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Andrei Rublev (1966)

Andrey Rublyov (original title)
Not Rated | | Biography, Drama, History | 1973 (USA)
The life, times and afflictions of the fifteenth-century Russian iconographer.

Director:

(as Andrey Tarkovskiy)

Writers:

(as Andrey Mikhalkov-Konchalovskiy), (as Andrey Tarkovskiy)
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3 wins. See more awards »
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Cast

Cast overview, first billed only:
...
...
Kirill
Nikolay Grinko ...
Daniil Chyornyy
Nikolay Sergeev ...
Feofan Grek
Irina Tarkovskaya ...
Durochka (as Irma Raush)
...
Yuriy Nazarov ...
Velikiy knyaz, Malyy knyaz
Yuriy Nikulin ...
Patrikey, monakh (as Yu. Nikulin)
Rolan Bykov ...
Skomorokh (as R. Bykov)
Nikolay Grabbe ...
Stepan, sotnik Velikogo knyazya (as N. Grabbe)
Mikhail Kononov ...
Foma, monakh (as M. Kononov)
Stepan Krylov ...
Starshiy liteyshchik (as S. Krylov)
Bolot Beyshenaliev ...
Tatarskiy khan (as B. Beyshenaliev)
B. Matysik ...
Pyotr
Anatoliy Obukhov ...
Aleksey, monakh (as A. Obukhov)
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Storyline

Andreiv Rublev charts the life of the great icon painter through a turbulent period of 15th Century Russian history, a period marked by endless fighting between rival Princes and by Tatar invasions. Written by L.H. Wong <as9401k56@ntuvax.ntu.ac.sg>

Plot Summary | Plot Synopsis


Certificate:

Not Rated | See all certifications »

Parents Guide:

 »
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Details

Country:

Language:

| |

Release Date:

1973 (USA)  »

Also Known As:

Andrei Rublev  »

Box Office

Budget:

RUR 1,000,000 (estimated)
 »

Company Credits

Production Co:

 »
Show detailed on  »

Technical Specs

Runtime:

(re-edited) | (re-edited) | (2004 re-release) | (original length) | (UK) | (Blu-ray)

Sound Mix:

Color:

(Sovcolor)|

Aspect Ratio:

2.35 : 1
See  »
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Did You Know?

Trivia

Vasiliy Livanov claims to be the one who suggested the idea for the film. He also wanted to play the lead, but director Andrei Tarkovsky wanted to cast the previously unknown actor Anatoliy Solonitsyn. See more »

Goofs

The smoothly-cut logs that feature many times in the early scenes are clearly cut with machinery not available in the early C15th. See more »

Quotes

Andrei Rublyov: I am what I am. You couldn't teach me integrity.
See more »

Crazy Credits

There are no end credits, not even a 'THE END' title. The film fades to black after the final shot. See more »

Connections

Referenced in The Mirror (1975) See more »

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User Reviews

 
Knowledge as an Impediment
12 April 2002 | by (Virginia Beach) – See all my reviews

I follow several threads of fine films. Most of these concern intelligent notions of structure, of architecture. Welles, Greenaway, Eisenstein, Kurosawa. These mend sense and intellect enhancing both.

But there is another thread, one that eschews selfaware structure -- where idea is anathema. Nature is celebrated. Rich intuition and meditative spontaneity are sufficiently nutritious in some hands, but these are amazingly few. The so-called 'new wave' tried it, at least initially. Lots of other appearances as well, mostly failures, some lovely. Among the attempts, I know of only two filmmakers who have mastered this tricky approach of avoiding knowledge: Tarkovsky and Malick. Of these, Malick is more abstractly sensual.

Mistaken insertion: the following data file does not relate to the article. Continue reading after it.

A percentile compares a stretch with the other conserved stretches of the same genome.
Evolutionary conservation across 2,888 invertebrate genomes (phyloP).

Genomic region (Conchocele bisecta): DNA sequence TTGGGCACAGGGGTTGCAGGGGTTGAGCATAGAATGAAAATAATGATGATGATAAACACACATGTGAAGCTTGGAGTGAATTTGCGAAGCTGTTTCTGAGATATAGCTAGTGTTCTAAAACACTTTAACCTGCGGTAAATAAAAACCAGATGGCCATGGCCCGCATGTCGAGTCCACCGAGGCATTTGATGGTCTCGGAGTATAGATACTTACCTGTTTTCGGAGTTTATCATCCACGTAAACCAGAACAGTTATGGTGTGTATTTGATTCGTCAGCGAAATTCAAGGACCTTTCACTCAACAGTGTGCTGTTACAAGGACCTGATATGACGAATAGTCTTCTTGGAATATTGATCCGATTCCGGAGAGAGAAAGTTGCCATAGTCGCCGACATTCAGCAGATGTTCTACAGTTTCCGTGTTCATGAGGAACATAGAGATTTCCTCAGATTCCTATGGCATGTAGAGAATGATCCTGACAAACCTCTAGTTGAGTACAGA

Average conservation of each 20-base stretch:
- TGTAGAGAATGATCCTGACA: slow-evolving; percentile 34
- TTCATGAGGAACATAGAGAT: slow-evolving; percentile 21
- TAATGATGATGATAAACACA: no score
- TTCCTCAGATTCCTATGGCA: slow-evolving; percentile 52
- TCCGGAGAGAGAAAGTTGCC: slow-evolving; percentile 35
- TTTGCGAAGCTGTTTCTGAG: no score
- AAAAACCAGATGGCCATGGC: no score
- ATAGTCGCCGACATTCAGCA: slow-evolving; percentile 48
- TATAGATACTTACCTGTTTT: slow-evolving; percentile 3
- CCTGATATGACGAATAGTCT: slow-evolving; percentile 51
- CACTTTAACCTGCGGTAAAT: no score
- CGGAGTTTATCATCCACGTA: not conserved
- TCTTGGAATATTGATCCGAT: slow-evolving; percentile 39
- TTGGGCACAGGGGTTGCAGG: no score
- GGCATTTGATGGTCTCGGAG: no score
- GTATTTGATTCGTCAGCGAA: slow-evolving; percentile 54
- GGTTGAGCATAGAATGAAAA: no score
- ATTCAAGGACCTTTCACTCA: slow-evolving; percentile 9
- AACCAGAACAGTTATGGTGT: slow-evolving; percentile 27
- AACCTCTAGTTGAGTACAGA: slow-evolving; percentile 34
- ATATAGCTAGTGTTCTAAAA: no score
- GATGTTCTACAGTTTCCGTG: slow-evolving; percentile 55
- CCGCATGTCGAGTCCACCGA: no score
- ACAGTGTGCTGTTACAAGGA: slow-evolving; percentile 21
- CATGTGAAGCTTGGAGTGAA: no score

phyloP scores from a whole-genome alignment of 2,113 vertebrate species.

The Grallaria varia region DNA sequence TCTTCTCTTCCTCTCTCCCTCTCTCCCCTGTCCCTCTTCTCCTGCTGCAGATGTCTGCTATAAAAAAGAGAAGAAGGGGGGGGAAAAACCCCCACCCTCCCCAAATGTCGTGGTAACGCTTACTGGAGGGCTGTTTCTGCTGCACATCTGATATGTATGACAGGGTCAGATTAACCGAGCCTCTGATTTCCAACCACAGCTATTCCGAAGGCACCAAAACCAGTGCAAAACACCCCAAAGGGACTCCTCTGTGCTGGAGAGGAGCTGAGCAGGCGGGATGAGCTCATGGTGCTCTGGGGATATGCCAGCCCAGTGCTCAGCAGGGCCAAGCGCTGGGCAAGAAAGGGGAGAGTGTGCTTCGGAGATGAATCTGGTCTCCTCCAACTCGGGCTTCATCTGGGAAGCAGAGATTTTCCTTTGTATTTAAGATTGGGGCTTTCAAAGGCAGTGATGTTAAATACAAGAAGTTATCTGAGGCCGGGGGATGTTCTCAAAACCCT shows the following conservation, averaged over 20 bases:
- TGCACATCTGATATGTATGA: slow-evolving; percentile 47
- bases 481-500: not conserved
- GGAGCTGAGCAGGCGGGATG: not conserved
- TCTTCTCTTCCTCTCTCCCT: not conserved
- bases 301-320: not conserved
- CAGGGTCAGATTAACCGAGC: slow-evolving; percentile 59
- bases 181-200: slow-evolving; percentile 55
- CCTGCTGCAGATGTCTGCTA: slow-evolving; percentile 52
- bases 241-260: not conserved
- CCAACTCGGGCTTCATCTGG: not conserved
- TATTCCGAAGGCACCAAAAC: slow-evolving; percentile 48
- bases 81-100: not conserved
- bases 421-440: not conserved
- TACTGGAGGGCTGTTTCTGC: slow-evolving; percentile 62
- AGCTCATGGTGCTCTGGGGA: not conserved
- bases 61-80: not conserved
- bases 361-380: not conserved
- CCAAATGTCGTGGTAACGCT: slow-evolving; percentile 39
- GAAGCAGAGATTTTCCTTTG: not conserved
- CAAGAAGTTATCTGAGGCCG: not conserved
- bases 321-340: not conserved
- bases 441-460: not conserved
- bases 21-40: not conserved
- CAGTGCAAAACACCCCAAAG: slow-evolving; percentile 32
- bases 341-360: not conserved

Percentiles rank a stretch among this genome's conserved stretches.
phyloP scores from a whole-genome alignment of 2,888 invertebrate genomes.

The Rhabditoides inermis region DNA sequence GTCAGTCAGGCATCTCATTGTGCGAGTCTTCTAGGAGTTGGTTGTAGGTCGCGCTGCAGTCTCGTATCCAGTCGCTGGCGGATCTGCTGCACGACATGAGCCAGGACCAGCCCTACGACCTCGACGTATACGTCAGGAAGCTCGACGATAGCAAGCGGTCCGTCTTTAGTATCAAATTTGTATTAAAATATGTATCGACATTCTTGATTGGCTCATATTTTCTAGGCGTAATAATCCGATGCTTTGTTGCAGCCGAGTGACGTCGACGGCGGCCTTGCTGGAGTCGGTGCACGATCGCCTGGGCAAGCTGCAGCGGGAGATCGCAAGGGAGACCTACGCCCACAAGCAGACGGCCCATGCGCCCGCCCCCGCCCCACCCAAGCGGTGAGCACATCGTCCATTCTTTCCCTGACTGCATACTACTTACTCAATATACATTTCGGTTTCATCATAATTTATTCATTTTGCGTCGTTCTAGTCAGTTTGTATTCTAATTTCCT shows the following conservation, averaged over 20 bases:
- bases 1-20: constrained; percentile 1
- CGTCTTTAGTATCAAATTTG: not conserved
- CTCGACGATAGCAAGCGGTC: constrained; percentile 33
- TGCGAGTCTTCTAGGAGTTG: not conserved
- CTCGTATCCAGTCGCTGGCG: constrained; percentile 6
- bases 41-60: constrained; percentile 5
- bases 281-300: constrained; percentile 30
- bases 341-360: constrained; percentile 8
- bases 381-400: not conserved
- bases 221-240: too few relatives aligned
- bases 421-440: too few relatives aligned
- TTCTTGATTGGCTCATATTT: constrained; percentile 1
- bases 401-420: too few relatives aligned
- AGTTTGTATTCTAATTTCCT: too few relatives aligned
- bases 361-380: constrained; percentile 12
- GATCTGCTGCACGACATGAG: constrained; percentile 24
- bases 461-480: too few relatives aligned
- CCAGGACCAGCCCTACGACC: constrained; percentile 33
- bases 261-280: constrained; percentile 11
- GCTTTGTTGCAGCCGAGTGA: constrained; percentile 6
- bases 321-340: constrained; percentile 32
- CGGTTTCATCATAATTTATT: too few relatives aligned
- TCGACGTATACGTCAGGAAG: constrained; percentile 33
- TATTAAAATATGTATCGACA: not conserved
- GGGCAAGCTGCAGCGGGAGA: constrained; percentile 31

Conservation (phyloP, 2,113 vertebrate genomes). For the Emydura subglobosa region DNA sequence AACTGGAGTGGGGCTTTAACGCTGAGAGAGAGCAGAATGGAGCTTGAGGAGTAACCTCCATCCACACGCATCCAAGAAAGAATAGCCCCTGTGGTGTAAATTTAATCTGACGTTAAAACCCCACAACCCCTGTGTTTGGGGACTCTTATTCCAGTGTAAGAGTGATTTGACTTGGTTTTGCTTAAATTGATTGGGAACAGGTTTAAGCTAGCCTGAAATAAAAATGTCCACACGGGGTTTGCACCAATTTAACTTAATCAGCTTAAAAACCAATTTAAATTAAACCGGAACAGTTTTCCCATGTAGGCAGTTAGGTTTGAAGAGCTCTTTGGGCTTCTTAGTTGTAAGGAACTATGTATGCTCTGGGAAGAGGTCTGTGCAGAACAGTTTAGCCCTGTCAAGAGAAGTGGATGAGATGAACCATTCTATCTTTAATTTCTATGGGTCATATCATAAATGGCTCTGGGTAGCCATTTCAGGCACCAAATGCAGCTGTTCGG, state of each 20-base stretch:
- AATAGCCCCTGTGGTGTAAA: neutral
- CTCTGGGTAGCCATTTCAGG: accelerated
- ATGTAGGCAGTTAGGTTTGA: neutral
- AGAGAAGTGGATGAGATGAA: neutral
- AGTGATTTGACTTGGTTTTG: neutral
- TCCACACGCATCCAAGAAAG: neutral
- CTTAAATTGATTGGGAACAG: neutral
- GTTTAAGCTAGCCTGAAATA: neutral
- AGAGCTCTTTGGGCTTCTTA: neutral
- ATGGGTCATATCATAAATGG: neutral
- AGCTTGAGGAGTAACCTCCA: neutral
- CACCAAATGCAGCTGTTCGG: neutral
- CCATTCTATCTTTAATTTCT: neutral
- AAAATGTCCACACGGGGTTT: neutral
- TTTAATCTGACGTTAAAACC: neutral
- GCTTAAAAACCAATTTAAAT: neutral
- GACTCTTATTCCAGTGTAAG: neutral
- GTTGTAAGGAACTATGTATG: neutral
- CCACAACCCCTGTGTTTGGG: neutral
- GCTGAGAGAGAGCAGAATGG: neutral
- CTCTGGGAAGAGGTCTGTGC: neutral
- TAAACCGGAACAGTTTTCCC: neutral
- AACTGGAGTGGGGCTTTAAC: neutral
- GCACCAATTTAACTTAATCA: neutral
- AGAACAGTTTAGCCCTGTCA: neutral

After all, Tarkovsky must deal with that dark cloth of Russian self-pity, that tradition of grand themes and epic fate, something which does not burden Malick. So the metaphoric content is heavy. That's fine, an acceptable skeleton for a nearly three hour meditation. All is self-referential: a set of images about an imagemaker: the actor's wife played the retarded girl who factors so importantly. During the production he was cheating on her with who was to become his second wife. The girl goes off with a Tartar, leaving Rublev. Many other scenes refer to Rublev's situation, resolved by Tarkovsky's action. For instance, we have a sequence where Rublev hesitates to paint a scene of fateful pain. This is followed by Tarkovsky doing just that. The extension of metaphor among parts of the film (ballooner and bellringer to Rublev's story) extends from the film to the filmmaker and thence from him to us.

What I found even more interesting was his confidence in complex compositions and long, long multiperspective tracking shots. Compared to other swoopers, this camera seems curious, impetuous, not at all as if the shots were planned. Hard to believe it is only his second feature. This alone expands one's imagination with only a couple viewings, but combined with the notion of folded metaphor (including visual metaphor) it becomes a truly great and singular work.

(Some classical symmetries touch multiple places: a jester within the play; solitude in the context of relationship; creating in the unknown; broken symmetry through one twin killing another. Some new ones: pagan fire and water underlying ritual exuberance, either sex or religious art.)

Alas, the DVD has a discouragingly vapid commentary. But then I guess that's the whole point, and with the loss of potatohead Soviets, we need to substitute the next best thing.


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